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John and Jane Ann Thomas - Fairview Station

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My Great-Great- Grandfather
There died recently at his residence, Sandford House, Milton. Mr. John Thomas, who had been a resident of Queensland for almost 70 years.

A native of Carmarthenshire, Wales, where he was born on November 9, 1838. Mr Thomas, when a youth of 18 years, came to Queensland in the sailing ship Parsee, arriving in Brisbane early in 1857. He went to Ipswich by steamer after some delay owing to the flooded state of the Brisbane River.
An introduction to Messrs. Edward and Arnold Wienholt led to Mr. Thomas securing employment with the latter on Maryvale Station, the journey thither being made on horseback, via Spicers Gap. Here Mr. Thomas got an insight into station work, and her, too, he was initiated into the art of making johnny cake" and damper.

In a diary kept by him, Mr. Thomas relates that while at Maryvale Station his employer and another gentleman came to him one day at the washpool with a request that he should sign a petition that was then being sent round with the object of securing separation from New South Wales. "The other workmen and I signed the petition," Mr Thomas naively remarks in his deary, "merely because we were asked. "I do not believe one of us gave the matter a second thought."
On the arrival in Queensland of the first Governor (Sir G.F.Bowen), Mr. Thomas was one of those deputed to act as an escort for a part of the journey. The entry in his diary reads : "We had refreshments on the top of Cunninghams Gap, and afterwards travelled to Maryvale Station, where the Governor remained for the night.

The employer giving up his room for the night to the Governor. The house was built of bark, and comprised only two rooms. All the other guests had to find accommodation in the woolshed, also a bark building, and here they made the most of things.
Captain Davengy, manager of Canning Downs arrived with a four wheeled buggy drawn by a spanking pair of horses, and in this vehicle the Governor visited Warwick.

Upon leaving Mr. Wienholts employment, Mr. Thomas spent some time in Warwick, where he was married by Rev. B. Glennie in the Church of England. At this time - December, 1861 - land was being opened for selection on Swan Creek and Jack Smiths Gully, and Mr. Thomas worked for his father-in-law, who had taken up a selection, his first house being a tarpaulin tent.

"Later we built a bark house of three rooms," Mr. Thomas narrates in his dairy, "but owing to the bark being unseasoned all the dishes and tubs we possessed were required to catch the rain which came through the roof."
Farm work was varied by carrying with a bullock team between Ipswich and Warwick. When engaged at one time ploughing for a selector named Mauch on Jack Smiths Gully, Mr. Thomas was requested to plough three furrows all the one way outside of the fence.

Writing of this in his dairy, Mr. Thomas says : "Mauch told me he had some splendid plants that he desired to plant here as they would make a fence through which a pig could not pass. His son had made him a present of some cuttings of the plant, which was being grown for ornamental purposes on the station where his son was employed. The plants grew so thickly that it was true a pig could not get through, and in time even a substantial three rail ironbark fence became so overgrown that it could not be seen. The plants were prickly pear. Later, when flood water came down the gully plants from this pig-proof fence were washed down the gully into the Condamine, and took root elsewhere. Thus the spread of the prickly pear in this locality."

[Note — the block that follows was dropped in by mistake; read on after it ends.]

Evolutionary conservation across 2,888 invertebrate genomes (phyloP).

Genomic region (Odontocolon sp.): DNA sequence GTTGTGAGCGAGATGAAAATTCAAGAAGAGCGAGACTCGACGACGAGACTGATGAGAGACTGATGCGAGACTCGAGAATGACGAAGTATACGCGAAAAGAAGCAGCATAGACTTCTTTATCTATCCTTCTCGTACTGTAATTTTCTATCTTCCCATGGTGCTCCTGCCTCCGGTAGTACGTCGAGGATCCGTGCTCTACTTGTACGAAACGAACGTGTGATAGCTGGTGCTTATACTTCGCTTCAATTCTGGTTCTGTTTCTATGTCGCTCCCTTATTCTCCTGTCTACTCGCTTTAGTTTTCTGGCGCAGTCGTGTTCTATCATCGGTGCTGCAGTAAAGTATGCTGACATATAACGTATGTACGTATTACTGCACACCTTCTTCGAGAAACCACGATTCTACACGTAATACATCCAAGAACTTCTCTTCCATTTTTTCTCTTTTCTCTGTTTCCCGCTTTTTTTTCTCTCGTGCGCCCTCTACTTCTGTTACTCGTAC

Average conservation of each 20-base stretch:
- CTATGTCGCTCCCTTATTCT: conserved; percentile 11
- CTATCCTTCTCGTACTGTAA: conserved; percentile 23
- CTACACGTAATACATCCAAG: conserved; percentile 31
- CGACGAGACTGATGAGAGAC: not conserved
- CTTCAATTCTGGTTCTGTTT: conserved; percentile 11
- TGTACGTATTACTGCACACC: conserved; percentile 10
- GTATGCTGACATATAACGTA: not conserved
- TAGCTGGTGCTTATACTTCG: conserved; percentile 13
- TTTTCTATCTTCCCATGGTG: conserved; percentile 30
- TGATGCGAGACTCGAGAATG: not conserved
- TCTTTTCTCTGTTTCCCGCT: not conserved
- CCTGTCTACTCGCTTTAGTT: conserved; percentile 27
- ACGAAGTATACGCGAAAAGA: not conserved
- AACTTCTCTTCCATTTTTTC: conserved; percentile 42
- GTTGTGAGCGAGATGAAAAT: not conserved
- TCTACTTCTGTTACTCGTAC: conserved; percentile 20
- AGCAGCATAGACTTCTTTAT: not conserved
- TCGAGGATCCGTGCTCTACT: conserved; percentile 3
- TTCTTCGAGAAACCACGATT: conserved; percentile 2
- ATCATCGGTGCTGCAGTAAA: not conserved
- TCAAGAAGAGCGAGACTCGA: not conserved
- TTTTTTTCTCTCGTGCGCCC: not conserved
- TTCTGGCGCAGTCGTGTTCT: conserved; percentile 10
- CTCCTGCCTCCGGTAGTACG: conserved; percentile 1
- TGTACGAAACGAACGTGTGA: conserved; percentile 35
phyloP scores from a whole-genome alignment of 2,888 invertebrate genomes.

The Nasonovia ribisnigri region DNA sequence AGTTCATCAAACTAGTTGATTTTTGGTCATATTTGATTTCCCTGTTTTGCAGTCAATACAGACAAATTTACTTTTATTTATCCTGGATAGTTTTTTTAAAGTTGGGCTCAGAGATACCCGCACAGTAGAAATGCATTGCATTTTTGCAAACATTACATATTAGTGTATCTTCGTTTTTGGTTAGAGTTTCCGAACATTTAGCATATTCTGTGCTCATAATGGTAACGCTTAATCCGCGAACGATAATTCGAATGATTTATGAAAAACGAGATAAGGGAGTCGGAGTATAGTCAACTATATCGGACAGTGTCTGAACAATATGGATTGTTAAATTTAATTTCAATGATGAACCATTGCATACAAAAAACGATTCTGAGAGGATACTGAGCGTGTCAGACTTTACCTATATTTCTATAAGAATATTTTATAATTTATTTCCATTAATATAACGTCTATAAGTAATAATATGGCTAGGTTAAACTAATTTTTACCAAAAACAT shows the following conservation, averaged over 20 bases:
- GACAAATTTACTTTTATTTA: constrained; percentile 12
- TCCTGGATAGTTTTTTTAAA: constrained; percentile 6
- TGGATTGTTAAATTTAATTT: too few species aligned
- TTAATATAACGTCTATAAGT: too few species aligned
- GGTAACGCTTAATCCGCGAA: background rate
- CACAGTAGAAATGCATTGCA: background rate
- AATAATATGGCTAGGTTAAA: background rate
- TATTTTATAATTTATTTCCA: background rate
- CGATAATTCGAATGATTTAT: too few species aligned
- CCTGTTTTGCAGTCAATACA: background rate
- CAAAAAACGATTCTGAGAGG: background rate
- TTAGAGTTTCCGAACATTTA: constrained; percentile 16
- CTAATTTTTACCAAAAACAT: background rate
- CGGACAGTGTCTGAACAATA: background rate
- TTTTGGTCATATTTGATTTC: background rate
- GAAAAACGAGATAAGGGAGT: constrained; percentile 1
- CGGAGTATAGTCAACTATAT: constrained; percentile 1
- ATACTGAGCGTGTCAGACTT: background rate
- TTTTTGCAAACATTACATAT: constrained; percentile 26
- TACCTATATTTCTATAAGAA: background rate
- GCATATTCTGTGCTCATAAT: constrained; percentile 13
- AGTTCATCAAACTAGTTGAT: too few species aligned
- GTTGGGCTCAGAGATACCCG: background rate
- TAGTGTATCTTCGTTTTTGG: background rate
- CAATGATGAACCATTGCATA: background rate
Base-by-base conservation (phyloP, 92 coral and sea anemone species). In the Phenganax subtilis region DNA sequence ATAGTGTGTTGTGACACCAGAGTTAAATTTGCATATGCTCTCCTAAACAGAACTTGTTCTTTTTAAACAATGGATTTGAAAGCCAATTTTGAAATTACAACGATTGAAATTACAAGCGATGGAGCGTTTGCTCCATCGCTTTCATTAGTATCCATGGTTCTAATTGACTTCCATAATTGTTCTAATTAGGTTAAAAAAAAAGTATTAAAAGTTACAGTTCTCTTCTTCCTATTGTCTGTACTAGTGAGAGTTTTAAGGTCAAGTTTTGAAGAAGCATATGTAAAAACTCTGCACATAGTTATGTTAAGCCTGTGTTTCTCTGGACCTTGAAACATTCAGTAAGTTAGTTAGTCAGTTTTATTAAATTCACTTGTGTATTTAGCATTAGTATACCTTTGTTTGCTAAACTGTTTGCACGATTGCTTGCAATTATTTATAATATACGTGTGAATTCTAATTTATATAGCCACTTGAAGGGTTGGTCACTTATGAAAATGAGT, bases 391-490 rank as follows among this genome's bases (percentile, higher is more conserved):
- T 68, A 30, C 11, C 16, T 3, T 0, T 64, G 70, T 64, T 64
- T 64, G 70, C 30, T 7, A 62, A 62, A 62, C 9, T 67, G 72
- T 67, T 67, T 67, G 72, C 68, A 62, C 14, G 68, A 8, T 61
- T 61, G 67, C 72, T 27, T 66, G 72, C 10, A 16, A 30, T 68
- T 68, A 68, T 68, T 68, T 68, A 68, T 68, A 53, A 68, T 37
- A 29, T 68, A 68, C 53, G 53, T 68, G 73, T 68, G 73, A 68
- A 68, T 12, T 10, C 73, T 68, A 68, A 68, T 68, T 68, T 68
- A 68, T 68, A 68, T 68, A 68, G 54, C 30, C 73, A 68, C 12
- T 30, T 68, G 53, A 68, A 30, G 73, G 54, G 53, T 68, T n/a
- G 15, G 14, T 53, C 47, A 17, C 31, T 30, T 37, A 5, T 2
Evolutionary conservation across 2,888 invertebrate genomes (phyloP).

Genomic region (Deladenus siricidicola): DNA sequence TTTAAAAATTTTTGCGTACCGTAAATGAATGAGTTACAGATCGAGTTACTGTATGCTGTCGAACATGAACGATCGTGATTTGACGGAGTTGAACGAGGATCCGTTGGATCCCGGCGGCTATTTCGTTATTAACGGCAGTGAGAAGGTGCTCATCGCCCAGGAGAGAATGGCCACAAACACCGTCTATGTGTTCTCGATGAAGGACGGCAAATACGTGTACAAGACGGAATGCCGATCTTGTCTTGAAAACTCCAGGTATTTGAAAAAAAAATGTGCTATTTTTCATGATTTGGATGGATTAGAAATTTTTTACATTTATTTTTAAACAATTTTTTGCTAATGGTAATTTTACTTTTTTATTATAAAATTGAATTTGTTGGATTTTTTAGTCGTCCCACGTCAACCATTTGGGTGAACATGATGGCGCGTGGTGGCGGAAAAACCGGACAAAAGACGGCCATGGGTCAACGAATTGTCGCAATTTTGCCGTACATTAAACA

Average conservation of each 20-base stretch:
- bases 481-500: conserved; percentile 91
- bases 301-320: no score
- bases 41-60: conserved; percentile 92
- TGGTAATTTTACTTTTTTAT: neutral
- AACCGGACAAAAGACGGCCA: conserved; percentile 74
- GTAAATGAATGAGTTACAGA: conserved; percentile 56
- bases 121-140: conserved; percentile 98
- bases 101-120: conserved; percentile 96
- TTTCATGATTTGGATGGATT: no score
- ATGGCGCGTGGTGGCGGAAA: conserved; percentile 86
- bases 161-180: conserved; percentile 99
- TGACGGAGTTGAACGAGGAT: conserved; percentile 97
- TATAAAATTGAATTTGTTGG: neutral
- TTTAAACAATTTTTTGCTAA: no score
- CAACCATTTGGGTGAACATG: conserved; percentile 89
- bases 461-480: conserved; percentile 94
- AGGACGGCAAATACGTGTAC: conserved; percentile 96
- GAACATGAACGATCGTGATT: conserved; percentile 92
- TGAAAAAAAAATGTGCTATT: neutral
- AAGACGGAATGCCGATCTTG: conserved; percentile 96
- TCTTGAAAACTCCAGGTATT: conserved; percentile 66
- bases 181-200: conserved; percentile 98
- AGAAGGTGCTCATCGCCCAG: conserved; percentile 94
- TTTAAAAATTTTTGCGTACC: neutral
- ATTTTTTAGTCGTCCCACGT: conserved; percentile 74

A severe attack of sandy blight at this juncture deprived Mr. Thomas of his eyesight, and he was taken to Sydney and Newcastle, where medical treatment over a period of 36 weeks ensued before he was able to return to Swan Creek with his sight restored

Wanderlust and the need to achieve flowed deeply in John' blood and In 1872 John Thomas accompanied by his wife Emma and family, and by an old friend, who had been carrying between Townsville and Charters Towers Gold Field and who was on a visit to the Warwick district, set out with a horse and bullock team for Townsville.

On this long trek, occupying many weeks crammed full of hardships, and providing many thrilling experiences, the route followed was via Toowoomba, Dalby, Clermont, Springsure, and Charters Towers, to Townsville.
Some of the country traversed had been in the throes of a drought, followed by a succession of very wet seasons, and consequent heavy stock losses, so much so that many properties were found to have been deserted, among them Carpentaria Downs. Through the windows could be seen the furniture, just as it was left, but no sign of life.
At Townsville, Mr. Thomas remained for some time, following the occupation of a carrier between that town and Charters Towers.

Later he went farther north, this time to Cooktown, and during the heyday of the Palmer River goldfields, he engaged in carrying between there and Cooktown.
Afterwards he acquired Fairview, and Olivevale, two properties on the Laura River, and entered into the business of horse and stock breeding, his efforts in this direction achieving much success.

Mr. Thomas sold out and went to Brisbane to spend the evening of his life. It is related of Mr. Thomas that, unlike the proverbial bullock driver, he neither smoked or swore. Mr Thomas on two occasions revisited his native land, the first time after having been 44 years in Queensland.

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